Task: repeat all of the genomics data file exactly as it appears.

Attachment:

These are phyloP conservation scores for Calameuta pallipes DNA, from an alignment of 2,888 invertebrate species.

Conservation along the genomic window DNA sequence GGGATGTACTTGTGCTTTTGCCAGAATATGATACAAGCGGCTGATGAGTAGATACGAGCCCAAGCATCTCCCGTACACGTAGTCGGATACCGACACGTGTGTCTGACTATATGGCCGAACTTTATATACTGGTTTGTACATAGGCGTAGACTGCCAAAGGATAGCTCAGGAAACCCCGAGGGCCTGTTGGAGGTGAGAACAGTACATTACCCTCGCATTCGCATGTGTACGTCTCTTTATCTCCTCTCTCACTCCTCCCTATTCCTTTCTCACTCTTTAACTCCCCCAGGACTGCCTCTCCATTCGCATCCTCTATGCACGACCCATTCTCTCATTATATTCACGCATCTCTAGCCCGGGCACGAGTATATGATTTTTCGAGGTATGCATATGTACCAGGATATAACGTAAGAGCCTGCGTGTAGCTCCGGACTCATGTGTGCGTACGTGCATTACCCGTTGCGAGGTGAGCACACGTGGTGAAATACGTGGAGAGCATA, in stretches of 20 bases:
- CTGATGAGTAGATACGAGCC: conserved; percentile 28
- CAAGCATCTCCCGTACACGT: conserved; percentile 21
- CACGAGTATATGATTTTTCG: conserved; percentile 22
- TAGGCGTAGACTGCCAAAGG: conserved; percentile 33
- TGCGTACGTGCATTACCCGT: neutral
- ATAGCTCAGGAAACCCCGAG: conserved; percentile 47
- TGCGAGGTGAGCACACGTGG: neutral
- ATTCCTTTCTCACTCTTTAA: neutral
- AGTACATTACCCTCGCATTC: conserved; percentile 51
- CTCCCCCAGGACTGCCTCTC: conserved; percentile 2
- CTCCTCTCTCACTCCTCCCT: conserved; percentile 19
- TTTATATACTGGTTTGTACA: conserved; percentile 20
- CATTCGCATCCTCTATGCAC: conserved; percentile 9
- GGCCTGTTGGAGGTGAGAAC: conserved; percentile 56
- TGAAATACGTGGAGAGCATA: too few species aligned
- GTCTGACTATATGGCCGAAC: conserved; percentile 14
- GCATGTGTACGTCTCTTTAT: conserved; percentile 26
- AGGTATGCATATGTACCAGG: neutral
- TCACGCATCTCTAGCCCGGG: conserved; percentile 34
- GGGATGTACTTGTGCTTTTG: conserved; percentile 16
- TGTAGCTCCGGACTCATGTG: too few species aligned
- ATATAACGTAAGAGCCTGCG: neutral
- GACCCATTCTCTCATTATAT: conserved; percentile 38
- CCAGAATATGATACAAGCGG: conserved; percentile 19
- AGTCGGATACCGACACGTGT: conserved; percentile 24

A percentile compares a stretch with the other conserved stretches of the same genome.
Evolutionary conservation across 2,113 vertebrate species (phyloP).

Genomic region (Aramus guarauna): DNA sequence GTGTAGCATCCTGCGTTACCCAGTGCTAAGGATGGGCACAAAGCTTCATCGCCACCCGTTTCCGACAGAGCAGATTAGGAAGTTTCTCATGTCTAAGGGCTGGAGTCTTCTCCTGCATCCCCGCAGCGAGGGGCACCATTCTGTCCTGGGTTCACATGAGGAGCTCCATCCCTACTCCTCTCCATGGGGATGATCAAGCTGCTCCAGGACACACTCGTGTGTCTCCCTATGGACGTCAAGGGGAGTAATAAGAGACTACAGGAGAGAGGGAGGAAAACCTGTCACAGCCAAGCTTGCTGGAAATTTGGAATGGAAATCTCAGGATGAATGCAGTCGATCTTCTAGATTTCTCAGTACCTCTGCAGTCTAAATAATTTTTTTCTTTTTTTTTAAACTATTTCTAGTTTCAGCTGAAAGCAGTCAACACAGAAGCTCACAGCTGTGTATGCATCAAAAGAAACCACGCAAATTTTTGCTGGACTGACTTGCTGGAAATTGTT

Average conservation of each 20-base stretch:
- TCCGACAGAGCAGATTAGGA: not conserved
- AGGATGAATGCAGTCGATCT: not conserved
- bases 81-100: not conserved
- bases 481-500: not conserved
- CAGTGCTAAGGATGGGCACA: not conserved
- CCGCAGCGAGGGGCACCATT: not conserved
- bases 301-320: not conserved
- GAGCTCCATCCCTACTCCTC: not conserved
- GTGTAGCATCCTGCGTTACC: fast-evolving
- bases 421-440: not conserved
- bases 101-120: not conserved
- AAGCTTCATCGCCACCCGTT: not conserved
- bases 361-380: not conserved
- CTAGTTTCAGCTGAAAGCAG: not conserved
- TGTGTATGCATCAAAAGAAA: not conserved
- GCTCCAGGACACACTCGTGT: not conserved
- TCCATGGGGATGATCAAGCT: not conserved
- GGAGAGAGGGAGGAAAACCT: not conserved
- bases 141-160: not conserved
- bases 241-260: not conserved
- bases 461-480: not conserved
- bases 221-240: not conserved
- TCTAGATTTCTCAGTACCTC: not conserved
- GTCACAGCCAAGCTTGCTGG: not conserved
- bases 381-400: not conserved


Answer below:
These are phyloP conservation scores for Calameuta pallipes DNA, from an alignment of 2,888 invertebrate species.

Conservation along the genomic window DNA sequence GGGATGTACTTGTGCTTTTGCCAGAATATGATACAAGCGGCTGATGAGTAGATACGAGCCCAAGCATCTCCCGTACACGTAGTCGGATACCGACACGTGTGTCTGACTATATGGCCGAACTTTATATACTGGTTTGTACATAGGCGTAGACTGCCAAAGGATAGCTCAGGAAACCCCGAGGGCCTGTTGGAGGTGAGAACAGTACATTACCCTCGCATTCGCATGTGTACGTCTCTTTATCTCCTCTCTCACTCCTCCCTATTCCTTTCTCACTCTTTAACTCCCCCAGGACTGCCTCTCCATTCGCATCCTCTATGCACGACCCATTCTCTCATTATATTCACGCATCTCTAGCCCGGGCACGAGTATATGATTTTTCGAGGTATGCATATGTACCAGGATATAACGTAAGAGCCTGCGTGTAGCTCCGGACTCATGTGTGCGTACGTGCATTACCCGTTGCGAGGTGAGCACACGTGGTGAAATACGTGGAGAGCATA, in stretches of 20 bases:
- CTGATGAGTAGATACGAGCC: conserved; percentile 28
- CAAGCATCTCCCGTACACGT: conserved; percentile 21
- CACGAGTATATGATTTTTCG: conserved; percentile 22
- TAGGCGTAGACTGCCAAAGG: conserved; percentile 33
- TGCGTACGTGCATTACCCGT: neutral
- ATAGCTCAGGAAACCCCGAG: conserved; percentile 47
- TGCGAGGTGAGCACACGTGG: neutral
- ATTCCTTTCTCACTCTTTAA: neutral
- AGTACATTACCCTCGCATTC: conserved; percentile 51
- CTCCCCCAGGACTGCCTCTC: conserved; percentile 2
- CTCCTCTCTCACTCCTCCCT: conserved; percentile 19
- TTTATATACTGGTTTGTACA: conserved; percentile 20
- CATTCGCATCCTCTATGCAC: conserved; percentile 9
- GGCCTGTTGGAGGTGAGAAC: conserved; percentile 56
- TGAAATACGTGGAGAGCATA: too few species aligned
- GTCTGACTATATGGCCGAAC: conserved; percentile 14
- GCATGTGTACGTCTCTTTAT: conserved; percentile 26
- AGGTATGCATATGTACCAGG: neutral
- TCACGCATCTCTAGCCCGGG: conserved; percentile 34
- GGGATGTACTTGTGCTTTTG: conserved; percentile 16
- TGTAGCTCCGGACTCATGTG: too few species aligned
- ATATAACGTAAGAGCCTGCG: neutral
- GACCCATTCTCTCATTATAT: conserved; percentile 38
- CCAGAATATGATACAAGCGG: conserved; percentile 19
- AGTCGGATACCGACACGTGT: conserved; percentile 24

A percentile compares a stretch with the other conserved stretches of the same genome.
Evolutionary conservation across 2,113 vertebrate species (phyloP).

Genomic region (Aramus guarauna): DNA sequence GTGTAGCATCCTGCGTTACCCAGTGCTAAGGATGGGCACAAAGCTTCATCGCCACCCGTTTCCGACAGAGCAGATTAGGAAGTTTCTCATGTCTAAGGGCTGGAGTCTTCTCCTGCATCCCCGCAGCGAGGGGCACCATTCTGTCCTGGGTTCACATGAGGAGCTCCATCCCTACTCCTCTCCATGGGGATGATCAAGCTGCTCCAGGACACACTCGTGTGTCTCCCTATGGACGTCAAGGGGAGTAATAAGAGACTACAGGAGAGAGGGAGGAAAACCTGTCACAGCCAAGCTTGCTGGAAATTTGGAATGGAAATCTCAGGATGAATGCAGTCGATCTTCTAGATTTCTCAGTACCTCTGCAGTCTAAATAATTTTTTTCTTTTTTTTTAAACTATTTCTAGTTTCAGCTGAAAGCAGTCAACACAGAAGCTCACAGCTGTGTATGCATCAAAAGAAACCACGCAAATTTTTGCTGGACTGACTTGCTGGAAATTGTT

Average conservation of each 20-base stretch:
- TCCGACAGAGCAGATTAGGA: not conserved
- AGGATGAATGCAGTCGATCT: not conserved
- bases 81-100: not conserved
- bases 481-500: not conserved
- CAGTGCTAAGGATGGGCACA: not conserved
- CCGCAGCGAGGGGCACCATT: not conserved
- bases 301-320: not conserved
- GAGCTCCATCCCTACTCCTC: not conserved
- GTGTAGCATCCTGCGTTACC: fast-evolving
- bases 421-440: not conserved
- bases 101-120: not conserved
- AAGCTTCATCGCCACCCGTT: not conserved
- bases 361-380: not conserved
- CTAGTTTCAGCTGAAAGCAG: not conserved
- TGTGTATGCATCAAAAGAAA: not conserved
- GCTCCAGGACACACTCGTGT: not conserved
- TCCATGGGGATGATCAAGCT: not conserved
- GGAGAGAGGGAGGAAAACCT: not conserved
- bases 141-160: not conserved
- bases 241-260: not conserved
- bases 461-480: not conserved
- bases 221-240: not conserved
- TCTAGATTTCTCAGTACCTC: not conserved
- GTCACAGCCAAGCTTGCTGG: not conserved
- bases 381-400: not conserved